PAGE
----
Please keep in mind: science doesn't "prove" anything. The closest thing that science comes to proof are theories that are both testable and falsifiable.
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Re: Quantum physics proves their IS an Afterlife

Postby Kare » Thu Nov 21, 2013 11:35 pm

Quantum physics proves there IS a quantum physics. Nothing about the afterlife.

And to quote the famous quantum physicist Richard Feynman: "If you think you understand quantum mechanics, you don't understand quantum mechanics." So I instinctively distrust someone who is not a quantum physicist, who still claims not only to understand quantum physics, but even to prove an afterlife with it.
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Re: Quantum physics proves their IS an Afterlife

Postby Spiny Norman » Fri Nov 22, 2013 11:37 am

Kare wrote:And to quote the famous quantum physicist Richard Feynman: "If you think you understand quantum mechanics, you don't understand quantum mechanics." So I instinctively distrust someone who is not a quantum physicist, who still claims not only to understand quantum physics, but even to prove an afterlife with it.


I take your point, though QM is still a developing science with lot's of alternate theories, so it's not like the experts agree.
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Re: Quantum physics proves their IS an Afterlife

Postby Buckwheat » Fri Nov 22, 2013 4:09 pm

Spiny Norman wrote:Though quantum mechanics seems to have explored a range of possibilities about how an observer affects "reality": http://en.wikipedia.org/wiki/Consciousn ... ollapse.22


There are other possible solutions to the "Wigner's friend" thought experiment, which do not require consciousness to be different from other physical processes. Moreover, Wigner actually shifted to those interpretations (and away from "consciousness causes collapse") in his later years. This was partly because he was embarrassed that "consciousness causes collapse" can lead to a kind of solipsism, but also because he decided that he had been wrong to try to apply quantum physics at the scale of every day life (specifically, he rejected his initial idea of treating macroscopic objects as isolated systems—as one might microscopic objects).[28]
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Re: Quantum physics proves their IS an Afterlife

Postby Spiny Norman » Sat Nov 23, 2013 10:19 am

Buckwheat wrote:
Spiny Norman wrote:Though quantum mechanics seems to have explored a range of possibilities about how an observer affects "reality": http://en.wikipedia.org/wiki/Consciousn ... ollapse.22


There are other possible solutions to the "Wigner's friend" thought experiment, which do not require consciousness to be different from other physical processes. Moreover, Wigner actually shifted to those interpretations (and away from "consciousness causes collapse") in his later years. This was partly because he was embarrassed that "consciousness causes collapse" can lead to a kind of solipsism, but also because he decided that he had been wrong to try to apply quantum physics at the scale of every day life (specifically, he rejected his initial idea of treating macroscopic objects as isolated systems—as one might microscopic objects).[28]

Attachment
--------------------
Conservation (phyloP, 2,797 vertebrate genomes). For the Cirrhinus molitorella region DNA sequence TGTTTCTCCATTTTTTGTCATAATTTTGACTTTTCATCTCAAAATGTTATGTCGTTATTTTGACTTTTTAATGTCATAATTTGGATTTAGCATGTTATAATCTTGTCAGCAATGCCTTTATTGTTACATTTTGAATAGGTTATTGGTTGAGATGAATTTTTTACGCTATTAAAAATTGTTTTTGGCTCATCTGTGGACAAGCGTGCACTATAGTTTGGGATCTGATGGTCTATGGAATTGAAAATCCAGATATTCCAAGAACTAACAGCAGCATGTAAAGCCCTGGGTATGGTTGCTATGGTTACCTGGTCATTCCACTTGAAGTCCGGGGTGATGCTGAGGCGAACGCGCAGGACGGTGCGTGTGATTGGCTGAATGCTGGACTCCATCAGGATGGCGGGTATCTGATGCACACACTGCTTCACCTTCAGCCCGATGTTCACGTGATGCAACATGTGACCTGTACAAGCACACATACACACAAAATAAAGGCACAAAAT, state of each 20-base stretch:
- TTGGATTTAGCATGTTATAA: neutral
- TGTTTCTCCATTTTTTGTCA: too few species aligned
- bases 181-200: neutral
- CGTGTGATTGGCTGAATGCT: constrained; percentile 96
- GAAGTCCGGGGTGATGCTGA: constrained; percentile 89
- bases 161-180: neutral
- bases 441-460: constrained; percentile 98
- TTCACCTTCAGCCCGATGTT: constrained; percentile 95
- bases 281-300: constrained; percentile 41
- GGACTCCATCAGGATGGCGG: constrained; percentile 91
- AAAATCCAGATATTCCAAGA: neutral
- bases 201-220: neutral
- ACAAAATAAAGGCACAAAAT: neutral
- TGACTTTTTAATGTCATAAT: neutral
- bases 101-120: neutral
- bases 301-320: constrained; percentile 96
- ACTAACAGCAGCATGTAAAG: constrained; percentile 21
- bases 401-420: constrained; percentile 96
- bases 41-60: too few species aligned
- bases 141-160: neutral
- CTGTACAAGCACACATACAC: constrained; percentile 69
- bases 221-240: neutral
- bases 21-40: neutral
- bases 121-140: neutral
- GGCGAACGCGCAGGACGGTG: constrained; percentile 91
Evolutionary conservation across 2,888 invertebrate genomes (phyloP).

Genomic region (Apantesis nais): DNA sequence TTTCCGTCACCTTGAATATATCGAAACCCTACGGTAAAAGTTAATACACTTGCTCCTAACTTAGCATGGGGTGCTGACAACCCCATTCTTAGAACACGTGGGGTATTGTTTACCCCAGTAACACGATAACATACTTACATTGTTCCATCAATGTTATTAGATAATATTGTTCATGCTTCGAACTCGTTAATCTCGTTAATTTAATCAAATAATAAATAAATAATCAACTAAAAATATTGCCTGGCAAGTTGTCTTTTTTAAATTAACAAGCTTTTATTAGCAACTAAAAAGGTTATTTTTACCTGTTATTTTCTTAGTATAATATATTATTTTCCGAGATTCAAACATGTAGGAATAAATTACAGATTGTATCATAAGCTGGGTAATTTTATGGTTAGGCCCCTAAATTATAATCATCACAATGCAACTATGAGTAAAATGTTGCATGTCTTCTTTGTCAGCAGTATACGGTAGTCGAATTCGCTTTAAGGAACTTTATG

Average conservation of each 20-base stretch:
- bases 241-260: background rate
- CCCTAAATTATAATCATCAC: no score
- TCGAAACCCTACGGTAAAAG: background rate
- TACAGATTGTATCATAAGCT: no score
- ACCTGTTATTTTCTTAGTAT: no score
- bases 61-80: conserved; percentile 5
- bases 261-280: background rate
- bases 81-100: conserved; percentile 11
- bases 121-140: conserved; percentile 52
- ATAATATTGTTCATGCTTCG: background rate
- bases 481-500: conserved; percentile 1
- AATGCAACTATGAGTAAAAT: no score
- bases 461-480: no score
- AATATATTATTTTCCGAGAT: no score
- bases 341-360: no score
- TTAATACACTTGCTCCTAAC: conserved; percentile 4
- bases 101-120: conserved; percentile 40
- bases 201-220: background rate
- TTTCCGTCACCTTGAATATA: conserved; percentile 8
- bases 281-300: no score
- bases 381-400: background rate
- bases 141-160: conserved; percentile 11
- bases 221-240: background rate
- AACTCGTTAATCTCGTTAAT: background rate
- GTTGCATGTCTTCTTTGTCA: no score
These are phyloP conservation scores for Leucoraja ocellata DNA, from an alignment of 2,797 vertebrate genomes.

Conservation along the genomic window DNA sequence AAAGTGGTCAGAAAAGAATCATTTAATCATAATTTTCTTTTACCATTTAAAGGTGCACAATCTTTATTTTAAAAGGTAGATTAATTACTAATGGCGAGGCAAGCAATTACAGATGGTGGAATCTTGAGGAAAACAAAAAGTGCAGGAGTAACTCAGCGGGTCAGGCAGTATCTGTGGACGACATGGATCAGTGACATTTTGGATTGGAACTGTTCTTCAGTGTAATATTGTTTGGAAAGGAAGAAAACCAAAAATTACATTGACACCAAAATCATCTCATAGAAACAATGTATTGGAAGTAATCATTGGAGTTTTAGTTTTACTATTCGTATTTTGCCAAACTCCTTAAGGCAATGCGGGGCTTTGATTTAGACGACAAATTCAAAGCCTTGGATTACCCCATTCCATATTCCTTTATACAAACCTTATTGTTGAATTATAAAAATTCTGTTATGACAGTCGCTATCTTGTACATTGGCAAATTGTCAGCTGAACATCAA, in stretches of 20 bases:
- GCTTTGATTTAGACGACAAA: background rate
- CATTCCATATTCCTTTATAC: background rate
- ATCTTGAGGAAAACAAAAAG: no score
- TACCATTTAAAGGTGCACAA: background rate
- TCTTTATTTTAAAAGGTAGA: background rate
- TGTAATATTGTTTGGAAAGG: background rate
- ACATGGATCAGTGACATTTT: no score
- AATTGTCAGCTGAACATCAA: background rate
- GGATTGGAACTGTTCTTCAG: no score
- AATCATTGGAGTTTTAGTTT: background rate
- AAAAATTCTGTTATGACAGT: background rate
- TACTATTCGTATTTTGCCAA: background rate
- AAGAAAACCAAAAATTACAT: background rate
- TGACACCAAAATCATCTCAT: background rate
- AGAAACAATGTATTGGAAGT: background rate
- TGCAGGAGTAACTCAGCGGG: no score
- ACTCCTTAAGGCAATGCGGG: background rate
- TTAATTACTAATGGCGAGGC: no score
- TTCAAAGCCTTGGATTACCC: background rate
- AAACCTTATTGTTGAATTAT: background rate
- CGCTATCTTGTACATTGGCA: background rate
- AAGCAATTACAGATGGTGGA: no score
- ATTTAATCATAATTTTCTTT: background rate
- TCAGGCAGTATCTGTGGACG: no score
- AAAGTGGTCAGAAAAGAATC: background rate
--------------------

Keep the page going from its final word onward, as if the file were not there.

Yes, there is the idea that it's any form of interaction with the environment that causes the collapse, consciousness is only one example.
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Re: Quantum physics proves their IS an Afterlife

Postby chownah » Sat Nov 23, 2013 1:49 pm

Also, it is good to keep in mind is that it is a mathematical equation that collapses.....specifically the wave equation. I don't think it is necessary to think of the particle collapsing......I could be wrong but I think it is better to think that at certain times it is difficult to imagine what characteristics the particle has but at certain times like when the particle interacts with something it's characteristics or at least some of its characteristics become known......I guess......don't know for sure.......
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Re: Quantum physics proves their IS an Afterlife

Postby Spiny Norman » Sat Nov 23, 2013 3:00 pm

chownah wrote:...I don't think it is necessary to think of the particle collapsing......


My understanding is that the particle "makes up it's mind" when it interacts with the environment. I think.... ;)
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Re: Quantum physics proves their IS an Afterlife

Postby Jason » Sat Nov 23, 2013 4:33 pm